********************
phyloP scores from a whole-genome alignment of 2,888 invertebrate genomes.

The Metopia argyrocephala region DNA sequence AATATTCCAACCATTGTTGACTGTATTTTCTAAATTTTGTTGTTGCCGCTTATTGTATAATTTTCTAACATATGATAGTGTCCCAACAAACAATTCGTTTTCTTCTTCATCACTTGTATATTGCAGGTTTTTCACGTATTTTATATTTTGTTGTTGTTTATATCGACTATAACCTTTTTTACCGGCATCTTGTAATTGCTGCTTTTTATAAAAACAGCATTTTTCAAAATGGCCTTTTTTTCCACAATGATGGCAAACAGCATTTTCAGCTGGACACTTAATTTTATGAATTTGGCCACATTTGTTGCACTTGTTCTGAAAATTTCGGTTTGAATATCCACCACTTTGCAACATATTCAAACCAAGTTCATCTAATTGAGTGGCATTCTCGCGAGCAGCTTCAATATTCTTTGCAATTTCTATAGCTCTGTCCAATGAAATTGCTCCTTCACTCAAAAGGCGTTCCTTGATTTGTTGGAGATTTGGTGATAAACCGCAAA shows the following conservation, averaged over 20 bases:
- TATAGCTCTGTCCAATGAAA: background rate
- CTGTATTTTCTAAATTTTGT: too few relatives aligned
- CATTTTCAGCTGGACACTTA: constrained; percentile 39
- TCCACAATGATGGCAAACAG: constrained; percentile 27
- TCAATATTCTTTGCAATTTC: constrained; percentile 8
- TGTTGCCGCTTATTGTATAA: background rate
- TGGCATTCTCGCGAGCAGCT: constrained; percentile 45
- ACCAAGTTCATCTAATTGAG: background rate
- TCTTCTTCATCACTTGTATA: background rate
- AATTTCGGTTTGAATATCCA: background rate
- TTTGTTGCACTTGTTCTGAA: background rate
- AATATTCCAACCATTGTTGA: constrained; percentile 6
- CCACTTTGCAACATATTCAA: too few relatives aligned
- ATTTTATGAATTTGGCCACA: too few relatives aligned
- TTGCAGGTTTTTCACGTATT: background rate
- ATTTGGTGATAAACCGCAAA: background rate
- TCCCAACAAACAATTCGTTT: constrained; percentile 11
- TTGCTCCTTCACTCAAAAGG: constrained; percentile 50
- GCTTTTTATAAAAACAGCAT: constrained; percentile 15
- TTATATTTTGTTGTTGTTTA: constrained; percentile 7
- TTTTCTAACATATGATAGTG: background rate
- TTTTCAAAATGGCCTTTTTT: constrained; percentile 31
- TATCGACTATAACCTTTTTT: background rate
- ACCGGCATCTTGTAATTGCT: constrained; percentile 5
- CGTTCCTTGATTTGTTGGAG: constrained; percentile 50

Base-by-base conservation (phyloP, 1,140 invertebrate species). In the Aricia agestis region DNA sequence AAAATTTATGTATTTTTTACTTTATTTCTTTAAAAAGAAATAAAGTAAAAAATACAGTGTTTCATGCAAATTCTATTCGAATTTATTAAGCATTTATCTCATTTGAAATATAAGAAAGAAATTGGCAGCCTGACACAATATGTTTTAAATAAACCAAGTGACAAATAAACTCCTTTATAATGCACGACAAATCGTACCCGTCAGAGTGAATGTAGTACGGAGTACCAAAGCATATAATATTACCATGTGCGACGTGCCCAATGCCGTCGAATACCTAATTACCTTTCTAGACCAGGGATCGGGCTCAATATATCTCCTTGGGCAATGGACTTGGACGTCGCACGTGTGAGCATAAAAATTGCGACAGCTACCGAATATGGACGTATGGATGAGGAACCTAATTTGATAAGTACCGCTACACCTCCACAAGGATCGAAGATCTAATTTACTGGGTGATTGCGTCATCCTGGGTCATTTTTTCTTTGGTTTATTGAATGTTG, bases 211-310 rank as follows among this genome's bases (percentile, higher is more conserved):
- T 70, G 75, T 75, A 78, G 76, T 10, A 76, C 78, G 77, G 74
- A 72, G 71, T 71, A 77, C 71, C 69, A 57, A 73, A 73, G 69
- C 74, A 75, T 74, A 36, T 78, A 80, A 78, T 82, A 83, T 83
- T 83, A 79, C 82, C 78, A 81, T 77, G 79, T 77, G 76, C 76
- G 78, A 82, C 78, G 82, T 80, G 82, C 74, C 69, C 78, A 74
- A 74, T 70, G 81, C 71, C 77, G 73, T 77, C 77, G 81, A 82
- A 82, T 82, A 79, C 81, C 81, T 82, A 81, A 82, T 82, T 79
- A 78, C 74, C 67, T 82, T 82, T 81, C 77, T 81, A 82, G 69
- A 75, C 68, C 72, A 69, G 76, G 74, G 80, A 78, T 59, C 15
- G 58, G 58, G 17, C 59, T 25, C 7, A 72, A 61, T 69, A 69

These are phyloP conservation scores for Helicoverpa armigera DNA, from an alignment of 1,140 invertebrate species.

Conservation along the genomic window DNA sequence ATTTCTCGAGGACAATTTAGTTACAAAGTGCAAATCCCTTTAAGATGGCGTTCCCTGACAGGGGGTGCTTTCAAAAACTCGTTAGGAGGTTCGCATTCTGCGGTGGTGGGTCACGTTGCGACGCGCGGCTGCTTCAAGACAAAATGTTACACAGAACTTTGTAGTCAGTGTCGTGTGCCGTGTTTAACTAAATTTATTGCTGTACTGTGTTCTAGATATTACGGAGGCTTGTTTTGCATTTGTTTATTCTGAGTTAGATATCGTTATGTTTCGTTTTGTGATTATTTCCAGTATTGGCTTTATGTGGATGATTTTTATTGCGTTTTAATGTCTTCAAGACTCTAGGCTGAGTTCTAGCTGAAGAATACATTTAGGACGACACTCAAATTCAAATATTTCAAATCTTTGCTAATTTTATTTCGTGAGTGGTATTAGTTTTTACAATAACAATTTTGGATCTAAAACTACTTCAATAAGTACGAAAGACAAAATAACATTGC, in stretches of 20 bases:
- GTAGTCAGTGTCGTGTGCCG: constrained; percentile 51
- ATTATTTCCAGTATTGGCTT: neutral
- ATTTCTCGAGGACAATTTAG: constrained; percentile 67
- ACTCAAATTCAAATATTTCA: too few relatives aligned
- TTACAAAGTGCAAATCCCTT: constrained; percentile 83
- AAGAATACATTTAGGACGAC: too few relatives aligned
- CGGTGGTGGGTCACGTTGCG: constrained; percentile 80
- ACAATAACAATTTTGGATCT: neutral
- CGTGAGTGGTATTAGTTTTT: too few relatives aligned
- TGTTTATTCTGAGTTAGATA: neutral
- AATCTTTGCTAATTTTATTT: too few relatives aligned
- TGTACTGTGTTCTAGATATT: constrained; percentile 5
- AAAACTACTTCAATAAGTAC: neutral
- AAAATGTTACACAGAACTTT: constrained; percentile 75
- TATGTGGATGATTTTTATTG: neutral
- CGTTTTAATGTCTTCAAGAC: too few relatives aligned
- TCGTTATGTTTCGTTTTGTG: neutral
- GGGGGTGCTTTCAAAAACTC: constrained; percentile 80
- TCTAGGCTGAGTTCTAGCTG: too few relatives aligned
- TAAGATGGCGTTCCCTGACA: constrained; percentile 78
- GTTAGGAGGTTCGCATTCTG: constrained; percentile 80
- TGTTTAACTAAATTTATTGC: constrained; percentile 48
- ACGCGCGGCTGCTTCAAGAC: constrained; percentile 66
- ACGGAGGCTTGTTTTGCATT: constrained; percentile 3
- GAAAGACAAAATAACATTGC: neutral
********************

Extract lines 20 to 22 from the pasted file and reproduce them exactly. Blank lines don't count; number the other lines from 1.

- TTGCTCCTTCACTCAAAAGG: constrained; percentile 50
- GCTTTTTATAAAAACAGCAT: constrained; percentile 15
- TTATATTTTGTTGTTGTTTA: constrained; percentile 7